Location’s Not Just For Real Estate
If we can agree that there is no edge in simply selling or buying areas where inside bars show up, what type of strategy can we use?
We can use any type of trading strategy – it’s not an inside bar trading strategy though. We are not trading the inside bar, we are trading location, structure, and market mechanics, and using the inside bar as a trade entry strategy.
That is a vital distinction.
Look for inside bars to show up in areas where we can expect some type of price reaction. Look for inside bars around support/resistance levels, at either side of a trading range, even at the end of pullbacks against the trend.
Remember that inside bars show us a lack of volatility as the move is digested. We are looking for relief of that pressure that builds up in consolidations to get us into a trade at a favorable location on the chart.
This is a daily stock chart of PFE and 2 inside bars are showing up at a good location in a downtrend.
The first one is an aggressive entry on a head and shoulders type of pattern. Instead of waiting for a break of support, we trade the break of the low of the inside bar.
The second inside bar shows up during a pullback that fails into a trading range. Both are good setups in the context of the downtrend and in the location in which they appear.
Entry and Exit Strategies
When trading inside bar patterns, you need to find the best entry and exit points to maximize your trades’ potential. To trade inside bars, you need to incorporate sound strategies for entering and exiting trades.
Here’s a step-by-step approach:
- Determine the optimal entry point by considering the position of the inside bar relative to the preceding bar. If the inside bar is near the top or bottom, it could indicate a strong continuation or reversal.
- Use inside bars as signals to enter trades during pullbacks in trending markets or at key levels for counter-trend trades that align with the overall market direction.
- Initiate your trade by placing a buy-stop or sell-stop order just above or below the high or low of the mother bar. This method ensures that you enter the market as momentum starts to build but there is no guarantee of follow-through.
- Set your stop loss order at the opposite end of the mother bar to protect your trade, or near the mid-point if you prefer a tighter risk management strategy.
As mentioned earlier, trading inside bars on the daily chart is recommended as it reduces the likelihood of false breakouts and increases the reliability of your signals. The pattern typically offers good risk-reward ratios with obvious stop and entry prices.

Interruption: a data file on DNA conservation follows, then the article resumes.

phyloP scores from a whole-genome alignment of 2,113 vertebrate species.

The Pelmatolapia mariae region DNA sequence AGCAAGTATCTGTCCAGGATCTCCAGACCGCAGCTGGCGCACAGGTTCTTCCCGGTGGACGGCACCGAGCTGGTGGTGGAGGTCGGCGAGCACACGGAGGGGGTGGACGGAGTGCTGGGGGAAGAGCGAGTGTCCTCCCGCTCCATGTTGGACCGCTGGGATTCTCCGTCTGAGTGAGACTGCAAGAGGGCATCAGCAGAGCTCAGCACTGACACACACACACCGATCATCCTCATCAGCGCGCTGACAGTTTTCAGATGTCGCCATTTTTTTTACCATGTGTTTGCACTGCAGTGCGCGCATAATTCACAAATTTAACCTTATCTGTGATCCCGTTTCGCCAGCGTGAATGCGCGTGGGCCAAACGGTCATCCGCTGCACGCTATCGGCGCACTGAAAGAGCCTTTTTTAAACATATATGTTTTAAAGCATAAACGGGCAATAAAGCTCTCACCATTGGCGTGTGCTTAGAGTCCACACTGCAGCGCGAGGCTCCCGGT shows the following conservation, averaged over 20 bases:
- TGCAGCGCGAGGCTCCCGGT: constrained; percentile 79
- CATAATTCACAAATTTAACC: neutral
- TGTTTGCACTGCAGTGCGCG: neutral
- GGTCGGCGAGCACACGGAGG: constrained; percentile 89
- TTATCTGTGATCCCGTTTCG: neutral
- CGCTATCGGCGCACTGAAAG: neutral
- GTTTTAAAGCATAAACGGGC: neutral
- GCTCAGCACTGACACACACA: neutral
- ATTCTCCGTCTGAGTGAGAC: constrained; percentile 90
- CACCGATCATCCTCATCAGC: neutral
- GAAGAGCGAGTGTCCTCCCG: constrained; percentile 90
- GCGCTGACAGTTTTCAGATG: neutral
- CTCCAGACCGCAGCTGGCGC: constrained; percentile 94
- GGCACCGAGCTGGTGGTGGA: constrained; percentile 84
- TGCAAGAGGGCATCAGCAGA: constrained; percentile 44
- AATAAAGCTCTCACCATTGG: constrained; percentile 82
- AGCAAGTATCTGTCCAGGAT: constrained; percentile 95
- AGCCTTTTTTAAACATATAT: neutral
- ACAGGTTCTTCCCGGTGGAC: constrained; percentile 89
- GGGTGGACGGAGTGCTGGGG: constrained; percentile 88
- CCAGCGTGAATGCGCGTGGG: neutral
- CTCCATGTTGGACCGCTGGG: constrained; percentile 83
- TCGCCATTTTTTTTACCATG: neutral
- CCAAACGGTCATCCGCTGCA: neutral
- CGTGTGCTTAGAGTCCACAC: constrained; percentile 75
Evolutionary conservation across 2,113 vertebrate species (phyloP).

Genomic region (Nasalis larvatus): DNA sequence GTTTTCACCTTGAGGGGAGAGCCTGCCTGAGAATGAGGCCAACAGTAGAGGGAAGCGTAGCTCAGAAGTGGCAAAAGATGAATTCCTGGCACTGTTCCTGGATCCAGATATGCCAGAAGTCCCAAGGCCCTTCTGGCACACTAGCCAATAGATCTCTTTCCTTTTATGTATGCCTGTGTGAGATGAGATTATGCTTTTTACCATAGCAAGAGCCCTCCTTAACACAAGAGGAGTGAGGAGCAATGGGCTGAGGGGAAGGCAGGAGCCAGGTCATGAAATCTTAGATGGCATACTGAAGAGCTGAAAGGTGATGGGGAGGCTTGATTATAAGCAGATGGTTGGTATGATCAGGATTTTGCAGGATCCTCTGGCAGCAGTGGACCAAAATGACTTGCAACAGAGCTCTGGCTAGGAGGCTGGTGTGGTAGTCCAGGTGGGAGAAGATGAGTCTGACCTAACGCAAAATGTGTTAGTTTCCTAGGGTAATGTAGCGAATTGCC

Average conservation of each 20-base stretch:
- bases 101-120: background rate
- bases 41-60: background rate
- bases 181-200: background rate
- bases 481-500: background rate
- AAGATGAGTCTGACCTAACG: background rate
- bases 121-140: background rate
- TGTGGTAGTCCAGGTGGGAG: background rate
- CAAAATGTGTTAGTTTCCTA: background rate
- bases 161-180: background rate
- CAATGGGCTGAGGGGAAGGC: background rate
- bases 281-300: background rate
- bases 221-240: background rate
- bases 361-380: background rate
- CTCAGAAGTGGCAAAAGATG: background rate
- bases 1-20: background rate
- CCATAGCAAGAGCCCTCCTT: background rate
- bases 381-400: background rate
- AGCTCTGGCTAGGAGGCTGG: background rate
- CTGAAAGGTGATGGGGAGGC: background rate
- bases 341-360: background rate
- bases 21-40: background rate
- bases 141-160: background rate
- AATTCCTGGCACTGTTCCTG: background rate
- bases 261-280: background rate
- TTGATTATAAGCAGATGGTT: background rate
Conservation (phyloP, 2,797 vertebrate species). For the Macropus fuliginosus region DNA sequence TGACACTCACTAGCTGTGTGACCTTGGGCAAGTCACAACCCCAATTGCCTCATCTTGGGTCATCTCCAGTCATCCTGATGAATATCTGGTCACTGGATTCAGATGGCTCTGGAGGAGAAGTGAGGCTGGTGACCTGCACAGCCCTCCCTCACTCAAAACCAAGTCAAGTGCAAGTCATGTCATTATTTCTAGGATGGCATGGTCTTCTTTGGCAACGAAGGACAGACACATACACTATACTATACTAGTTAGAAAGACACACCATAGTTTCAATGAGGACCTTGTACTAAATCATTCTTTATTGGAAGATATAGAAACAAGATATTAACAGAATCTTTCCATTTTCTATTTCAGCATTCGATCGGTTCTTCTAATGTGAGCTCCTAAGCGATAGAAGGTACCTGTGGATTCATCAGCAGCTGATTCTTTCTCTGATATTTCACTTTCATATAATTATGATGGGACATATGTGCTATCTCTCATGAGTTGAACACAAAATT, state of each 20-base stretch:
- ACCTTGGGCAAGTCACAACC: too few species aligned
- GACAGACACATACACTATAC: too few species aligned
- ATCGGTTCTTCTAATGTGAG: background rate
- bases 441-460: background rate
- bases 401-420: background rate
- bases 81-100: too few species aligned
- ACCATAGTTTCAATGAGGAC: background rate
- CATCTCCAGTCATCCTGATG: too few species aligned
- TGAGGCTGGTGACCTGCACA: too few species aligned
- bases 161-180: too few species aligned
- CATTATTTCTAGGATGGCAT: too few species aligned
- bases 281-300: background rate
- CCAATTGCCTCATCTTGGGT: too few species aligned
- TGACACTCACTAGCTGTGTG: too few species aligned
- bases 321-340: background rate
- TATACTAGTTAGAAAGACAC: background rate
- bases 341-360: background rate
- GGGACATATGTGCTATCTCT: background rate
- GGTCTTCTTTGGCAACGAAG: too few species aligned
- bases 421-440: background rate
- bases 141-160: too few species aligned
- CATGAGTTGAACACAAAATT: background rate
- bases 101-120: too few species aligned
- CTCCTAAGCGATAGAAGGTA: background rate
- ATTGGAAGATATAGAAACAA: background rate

Risk Management Techniques
Risk management is a vital aspect of the inside bar pattern and trading in general. It helps protect you from unexpected market movements and keeps potential losses under control. One effective technique that was mentioned is to set up stop-loss orders on every trade. These orders act as your first line of defense, preventing small losses from turning into devastating hits to your account.
Position sizing is a big part of risk management strategies to mitigate financial risk and enhance potential gains. It involves determining the appropriate amount of capital to allocate to each trade based on your risk tolerance and overall trading strategy. By calculating position size, traders ensure that even if a trade doesn’t go as planned, the impact on their total portfolio is limited and manageable.
Let’s say you have a $50,000 trading account and you’re willing to risk 1% of your capital on a single trade. This means you’re willing to lose $500 on this trade (1% of $50,000). You’re interested in a stock that’s currently trading at $100 per share and, based on your analysis, you decide to place a stop-loss order at $95. This stop-loss order is $5 below the purchase price.
To calculate the position size (the number of shares to buy), you would determine how many shares you can purchase without exceeding your $500 risk threshold. Since you’re risking $5 per share (from $100 down to the $95 stop-loss), you can buy 100 shares of the stock. If the price drops to $95 and triggers your stop-loss, you will sell your shares for a $500 total loss, which is within your risk tolerance.
Here’s the calculation:
- Risk per trade = 1% of $50,000 = $500.